The blurb announces a story called “Office Upstairs” about the “Death March” while the cover shows a soldier carrying one of his comrades. The reference is to the Bataan Death March. At the start of the war the U.S. army in the Philippines was forced to surrender to the Japanese. The Americans were poorly feed and treated badly. Executions were common, for instance any soldier found to possess Japanese souvenirs was summarily killed. The U.S. soldiers, who were malnourished, were forced to march to a camp 100 miles away. Any prisoner who could not keep up, was executed. The treatment of the Americans was no better when they were interred in the camp. After the war the Japanese general who ordered the march was tried and executed as a war criminal. But the Japanese government has never apologized for their abuse of their prisoners of war.
Foxhole #3, “Office Upstairs” by Bob McCarty
A story about the Death March and the prison camp is not something you would expect in a comic book which at that time was aimed at young readers. But the story “Office Upstairs” is a small masterpiece. The “hook” for the Foxhole title was that it was produced by veterans. This story has a box saying that it was by Jack Oleck. Jack was Simon and Kirby’s main writer and Joe’s brother-in-law. Since writing credits were not generally given in S&K productions, these Foxhole issues are real treasures. Although there is no credit for the art it appears to be the work of Bob McCarty. Bob generally did not sign his work for S&K, but because he was a veteran Foxhole gives him credit in some other stories.
Foxhole #3, “The Face” by John Prentice
This issue provides yet another writing credit, this time by Jack Kirby. Another gem of a story. This time it was drawn by John Prentice, one of my usual suspects (artists who did frequent work for Simon and Kirby). John did some other work in the Foxhole series but surprisingly never was given credit. This is surprising because not only was Prentice a veteran, he was at Pearl Harbor when the Japanese attacked.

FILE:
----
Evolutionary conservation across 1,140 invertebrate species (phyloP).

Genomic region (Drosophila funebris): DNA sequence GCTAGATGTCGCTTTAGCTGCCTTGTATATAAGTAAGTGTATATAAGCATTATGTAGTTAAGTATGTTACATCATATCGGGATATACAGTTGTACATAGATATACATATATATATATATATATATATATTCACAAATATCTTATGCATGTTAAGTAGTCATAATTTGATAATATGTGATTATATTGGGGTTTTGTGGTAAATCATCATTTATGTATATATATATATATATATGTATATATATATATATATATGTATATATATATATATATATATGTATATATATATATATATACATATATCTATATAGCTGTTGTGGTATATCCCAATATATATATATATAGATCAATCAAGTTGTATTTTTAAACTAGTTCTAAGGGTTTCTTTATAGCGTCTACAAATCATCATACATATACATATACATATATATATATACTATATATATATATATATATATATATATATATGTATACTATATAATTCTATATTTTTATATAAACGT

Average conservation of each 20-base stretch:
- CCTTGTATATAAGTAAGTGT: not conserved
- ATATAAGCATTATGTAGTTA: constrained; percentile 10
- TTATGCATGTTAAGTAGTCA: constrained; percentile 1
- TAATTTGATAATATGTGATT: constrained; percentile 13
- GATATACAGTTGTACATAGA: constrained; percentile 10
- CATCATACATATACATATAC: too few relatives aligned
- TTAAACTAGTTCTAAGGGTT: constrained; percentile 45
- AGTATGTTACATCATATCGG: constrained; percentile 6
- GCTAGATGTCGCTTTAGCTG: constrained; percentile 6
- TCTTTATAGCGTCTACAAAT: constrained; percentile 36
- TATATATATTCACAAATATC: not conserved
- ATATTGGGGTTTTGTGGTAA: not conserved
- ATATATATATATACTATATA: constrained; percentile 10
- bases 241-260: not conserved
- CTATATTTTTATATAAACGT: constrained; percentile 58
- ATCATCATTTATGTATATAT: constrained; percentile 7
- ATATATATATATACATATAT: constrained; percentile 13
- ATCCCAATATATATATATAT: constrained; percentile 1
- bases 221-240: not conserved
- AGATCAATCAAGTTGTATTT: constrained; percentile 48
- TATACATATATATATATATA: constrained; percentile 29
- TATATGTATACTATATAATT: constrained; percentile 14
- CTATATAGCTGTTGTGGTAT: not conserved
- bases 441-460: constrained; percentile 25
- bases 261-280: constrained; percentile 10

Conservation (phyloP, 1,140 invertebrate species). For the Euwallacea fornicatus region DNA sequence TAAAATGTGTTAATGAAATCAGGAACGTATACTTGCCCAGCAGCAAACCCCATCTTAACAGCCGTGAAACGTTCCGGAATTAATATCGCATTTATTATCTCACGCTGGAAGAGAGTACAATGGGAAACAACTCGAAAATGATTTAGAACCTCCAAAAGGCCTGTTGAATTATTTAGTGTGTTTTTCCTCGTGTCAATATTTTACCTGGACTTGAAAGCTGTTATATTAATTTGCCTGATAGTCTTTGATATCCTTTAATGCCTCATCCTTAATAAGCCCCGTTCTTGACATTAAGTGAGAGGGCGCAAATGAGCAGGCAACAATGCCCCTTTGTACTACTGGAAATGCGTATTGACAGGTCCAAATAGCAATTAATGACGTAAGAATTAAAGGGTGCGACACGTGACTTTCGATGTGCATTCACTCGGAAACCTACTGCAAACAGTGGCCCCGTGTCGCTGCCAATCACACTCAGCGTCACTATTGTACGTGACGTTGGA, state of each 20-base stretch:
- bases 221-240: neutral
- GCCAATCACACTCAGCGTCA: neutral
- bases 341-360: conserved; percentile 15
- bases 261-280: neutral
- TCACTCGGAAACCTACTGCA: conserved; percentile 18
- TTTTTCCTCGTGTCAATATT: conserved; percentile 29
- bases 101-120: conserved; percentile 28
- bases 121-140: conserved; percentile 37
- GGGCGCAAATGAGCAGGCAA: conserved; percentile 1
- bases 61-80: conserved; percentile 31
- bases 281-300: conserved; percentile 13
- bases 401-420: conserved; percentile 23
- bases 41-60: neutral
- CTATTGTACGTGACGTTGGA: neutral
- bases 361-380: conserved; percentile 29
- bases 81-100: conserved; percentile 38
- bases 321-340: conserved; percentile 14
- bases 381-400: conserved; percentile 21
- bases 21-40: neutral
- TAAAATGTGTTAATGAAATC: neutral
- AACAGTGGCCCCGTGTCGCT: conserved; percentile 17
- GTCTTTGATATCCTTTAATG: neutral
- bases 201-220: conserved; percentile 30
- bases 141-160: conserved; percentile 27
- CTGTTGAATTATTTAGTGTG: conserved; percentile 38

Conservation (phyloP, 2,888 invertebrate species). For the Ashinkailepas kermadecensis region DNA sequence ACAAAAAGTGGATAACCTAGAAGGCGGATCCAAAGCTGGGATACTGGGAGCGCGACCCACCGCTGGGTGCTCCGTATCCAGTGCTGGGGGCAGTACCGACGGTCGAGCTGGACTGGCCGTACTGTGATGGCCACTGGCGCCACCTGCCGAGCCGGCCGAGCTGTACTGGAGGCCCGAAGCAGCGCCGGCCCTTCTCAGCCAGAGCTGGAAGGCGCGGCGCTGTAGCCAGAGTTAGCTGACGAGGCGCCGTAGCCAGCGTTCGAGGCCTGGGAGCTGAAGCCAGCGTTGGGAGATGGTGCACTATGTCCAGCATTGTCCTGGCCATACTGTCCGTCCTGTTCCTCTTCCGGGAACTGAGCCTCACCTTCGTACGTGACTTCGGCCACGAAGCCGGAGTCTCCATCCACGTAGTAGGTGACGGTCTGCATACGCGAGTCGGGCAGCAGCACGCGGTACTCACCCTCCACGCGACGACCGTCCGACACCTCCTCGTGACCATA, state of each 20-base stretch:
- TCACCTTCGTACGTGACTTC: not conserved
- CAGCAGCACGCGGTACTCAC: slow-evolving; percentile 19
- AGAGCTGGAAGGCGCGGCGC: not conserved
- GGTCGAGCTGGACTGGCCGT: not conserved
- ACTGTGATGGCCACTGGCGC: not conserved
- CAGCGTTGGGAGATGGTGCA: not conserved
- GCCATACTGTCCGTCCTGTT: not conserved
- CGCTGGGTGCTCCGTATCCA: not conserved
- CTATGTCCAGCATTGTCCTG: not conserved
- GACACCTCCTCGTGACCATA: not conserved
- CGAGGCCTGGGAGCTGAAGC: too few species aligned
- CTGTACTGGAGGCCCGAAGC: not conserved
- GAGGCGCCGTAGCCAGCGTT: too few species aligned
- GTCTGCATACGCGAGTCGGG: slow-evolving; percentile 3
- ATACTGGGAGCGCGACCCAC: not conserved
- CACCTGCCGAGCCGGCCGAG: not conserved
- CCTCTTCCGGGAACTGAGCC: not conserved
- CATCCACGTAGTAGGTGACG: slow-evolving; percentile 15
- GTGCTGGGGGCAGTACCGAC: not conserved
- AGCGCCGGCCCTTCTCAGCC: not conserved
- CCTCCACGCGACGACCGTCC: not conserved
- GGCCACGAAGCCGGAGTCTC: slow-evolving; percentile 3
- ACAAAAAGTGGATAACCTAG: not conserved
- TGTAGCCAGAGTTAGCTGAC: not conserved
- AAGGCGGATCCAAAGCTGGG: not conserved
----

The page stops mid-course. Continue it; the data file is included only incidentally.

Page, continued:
UPDATE (2/18/07): My attribution here of “The Face” to John Prentice is incorrect. The proper identification of the artist is Joe Albistur.
After looking at the story “Office Upstairs”, I’d like to reassert my previous position that the cover for this issue was done either as a stand alone or at the least done prior to the story as the Bataan death march shown has nothing to do with the superb Kirby illo of a mud-caked G.I. in winter attire carrying his buddy on his shoulders. If the story had been about the marine retreat from the Chosen Reservoir during the Korean conflict or something having to do with the Battle of the Bulge during WW II, I might go along with your premise that the cover was done afterwards. As it is, I still think this cover was done as a stand alone “realistic” war illustration as were the others with the possible exception of #4’s original cover and if it were true that the covers were based on the stories then why didn’t S&K just rework the #4 “Sniper” cover rather than go to yet another stand alone like the “Raider”?
Although I am still agnostic about the whole question of what came first the cover or the story, I once again find your agruments unconvincing. I think you put much too much faith in Kirby being a “realistic” artist. To say that because the soldier on the cover wears a winter outfit that it can’t be based on a story about the Death March seems at odds with how Kirby worked at S&K. Over and over again when Kirby did a cover based on a interior story he did not adhere to what the actual details of the story. It is obvious that Jack’s intent was to sell the comic, not the story. If a change made a better cover, so be it. To me the cover obviously is related to the title blurb that accompanies it and no other story from the comic is mentioned on the cover. Further the pose is not too dissimilar to one McCarty
used in his splash.
As for #4 having failed to get approval for the original cover and needing to get the comic published who can say how the decision to change the subject was made. The point was that originally the cover and story were related. That it was changed makes no difference.
Once again we agree to disagree, although I don’t see why if he (Kirby) were drawing his covers based on the contents of the book or even a title blurb, why not do it for all the issues? What about 2, 5 & 6? Are there contents that even remotely resemble the covers?
Why didn’t Kirby draw all the contents of Foxhole based on content? I really do not have a good answer except to ask in turn why Foxhole should be any different from other titles? Other S&K titles had covers based on a story and at other times covers that were not. As for Foxhole #2, 5 and 6 none of the story have any connections to the cover. Further those covers do not have any blurbs related to a story either.